An uneven but still useful documentation of the disturbing reach of a dangerous world leader.



The global investigations editor at BuzzFeed News examines “Kremlin-sanctioned killing around the world.”

British journalist Blake (co-author: The Ugly Game: The Corruption of FIFA and the Qatari Plot To Buy the World Cup, 2015) builds on a June 2017 BuzzFeed News exposé to delineate how Vladimir Putin and his Russian assassins have murdered political opponents over the years. Some of the killings occurred within Russia, but the author focuses on the assassinations of dissidents who escaped from Russia to the U.K. To a lesser extent, Blake also discusses those who fled to the United States. To assist readers in understanding the context of each death, Blake provides detailed explanations of why world leaders—including Tony Blair, Gordon Brown, David Cameron, Bill Clinton, George W. Bush, and Barack Obama—believed Putin might liberalize Russian society and become an ally of democratic nations. That severe misreading led the British and U.S. leaders to deemphasize the significance of the assassinations ordered by Putin. Along with her BuzzFeed colleagues, Blake accuses the British and U.S. governments of coverups, which have taken various forms—e.g., labeling murders as suicides, withholding gory details of the deaths, and conducting desultory law enforcement inquiries so that journalists would feel discouraged about publishing information that might agitate their readers. Blake explores the highly publicized murder of Russian reporter Anna Politkovskaya, but that case is an outlier in a narrative filled with foreshadowing about which dissident will be killed next. As the author shows, the 2006 death of Russian defector Alexander Litvinenko not only eliminated a high-profile Putin opponent; it also showed “Putin to be just as brutal as his critics claimed, and finally the world was listening.” The most thoroughly documented case is the death of Boris Berezovsky, a wealthy Russian exile who delighted in taunting Putin from afar. Though well-researched, the narrative sometimes bogs down in the author’s discussions of Russian and British politics. When Blake focuses on the circumstances surrounding the murders, the narrative moves more smoothly.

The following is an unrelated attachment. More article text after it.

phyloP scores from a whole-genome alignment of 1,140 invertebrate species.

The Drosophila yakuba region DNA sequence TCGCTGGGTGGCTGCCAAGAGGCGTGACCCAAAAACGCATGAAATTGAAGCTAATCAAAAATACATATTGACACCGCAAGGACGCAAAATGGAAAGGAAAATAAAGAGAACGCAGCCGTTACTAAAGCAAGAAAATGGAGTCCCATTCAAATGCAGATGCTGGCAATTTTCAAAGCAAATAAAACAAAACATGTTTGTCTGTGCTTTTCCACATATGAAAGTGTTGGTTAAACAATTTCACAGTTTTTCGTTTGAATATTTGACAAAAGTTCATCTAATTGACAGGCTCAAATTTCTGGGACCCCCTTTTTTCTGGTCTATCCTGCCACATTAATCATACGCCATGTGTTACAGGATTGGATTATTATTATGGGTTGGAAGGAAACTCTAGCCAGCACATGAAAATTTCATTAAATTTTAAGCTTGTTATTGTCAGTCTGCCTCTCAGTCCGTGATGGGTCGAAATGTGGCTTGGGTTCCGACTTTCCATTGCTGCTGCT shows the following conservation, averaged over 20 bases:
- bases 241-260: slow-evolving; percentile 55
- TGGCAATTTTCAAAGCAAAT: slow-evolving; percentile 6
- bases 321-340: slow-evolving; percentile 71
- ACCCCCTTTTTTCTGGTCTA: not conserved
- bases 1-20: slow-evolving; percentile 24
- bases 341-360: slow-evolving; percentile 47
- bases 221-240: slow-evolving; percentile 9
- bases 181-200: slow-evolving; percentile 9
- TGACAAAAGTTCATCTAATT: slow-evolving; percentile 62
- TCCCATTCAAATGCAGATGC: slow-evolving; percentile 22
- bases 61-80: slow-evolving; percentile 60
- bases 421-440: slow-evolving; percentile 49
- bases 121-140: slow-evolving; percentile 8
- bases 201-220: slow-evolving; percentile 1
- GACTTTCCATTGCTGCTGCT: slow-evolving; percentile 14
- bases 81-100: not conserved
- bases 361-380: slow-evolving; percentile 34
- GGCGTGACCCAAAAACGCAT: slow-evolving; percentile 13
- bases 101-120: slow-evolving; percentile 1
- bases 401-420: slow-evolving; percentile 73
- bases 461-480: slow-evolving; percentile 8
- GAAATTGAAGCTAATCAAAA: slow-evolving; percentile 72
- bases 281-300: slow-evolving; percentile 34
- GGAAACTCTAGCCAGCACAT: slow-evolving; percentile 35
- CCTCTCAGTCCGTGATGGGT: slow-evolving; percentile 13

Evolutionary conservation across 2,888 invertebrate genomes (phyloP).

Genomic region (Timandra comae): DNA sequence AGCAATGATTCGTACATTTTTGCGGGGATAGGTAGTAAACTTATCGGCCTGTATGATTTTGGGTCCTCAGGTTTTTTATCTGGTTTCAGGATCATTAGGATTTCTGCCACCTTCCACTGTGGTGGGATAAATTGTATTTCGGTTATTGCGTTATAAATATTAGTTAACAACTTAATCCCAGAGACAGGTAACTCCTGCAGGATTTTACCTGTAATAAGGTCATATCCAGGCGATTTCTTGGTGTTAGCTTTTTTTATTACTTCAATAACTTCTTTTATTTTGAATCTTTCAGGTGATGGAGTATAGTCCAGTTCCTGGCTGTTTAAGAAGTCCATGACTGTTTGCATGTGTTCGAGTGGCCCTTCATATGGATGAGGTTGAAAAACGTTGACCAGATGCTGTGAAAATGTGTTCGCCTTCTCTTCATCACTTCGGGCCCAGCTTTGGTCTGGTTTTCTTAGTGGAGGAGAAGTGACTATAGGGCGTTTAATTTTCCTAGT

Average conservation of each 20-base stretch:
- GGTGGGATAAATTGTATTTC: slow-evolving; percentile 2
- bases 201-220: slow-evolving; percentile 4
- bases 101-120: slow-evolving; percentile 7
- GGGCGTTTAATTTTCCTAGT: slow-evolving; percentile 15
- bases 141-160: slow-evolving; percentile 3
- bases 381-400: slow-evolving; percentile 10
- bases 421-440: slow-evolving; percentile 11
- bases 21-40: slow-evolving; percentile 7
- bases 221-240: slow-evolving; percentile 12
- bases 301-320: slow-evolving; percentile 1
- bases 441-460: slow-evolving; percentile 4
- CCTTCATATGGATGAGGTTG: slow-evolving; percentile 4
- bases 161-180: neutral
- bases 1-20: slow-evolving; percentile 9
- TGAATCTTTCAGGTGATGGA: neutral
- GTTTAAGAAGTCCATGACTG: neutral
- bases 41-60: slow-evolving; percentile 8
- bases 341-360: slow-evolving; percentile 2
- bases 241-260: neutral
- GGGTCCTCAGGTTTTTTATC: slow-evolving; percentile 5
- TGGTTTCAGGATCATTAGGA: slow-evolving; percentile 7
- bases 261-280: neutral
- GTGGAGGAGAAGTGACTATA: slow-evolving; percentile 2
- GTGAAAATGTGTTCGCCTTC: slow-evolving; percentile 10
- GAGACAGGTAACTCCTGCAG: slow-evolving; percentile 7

An uneven but still useful documentation of the disturbing reach of a dangerous world leader.

Pub Date: Nov. 19, 2019

ISBN: 978-0-316-41723-5

Page Count: 336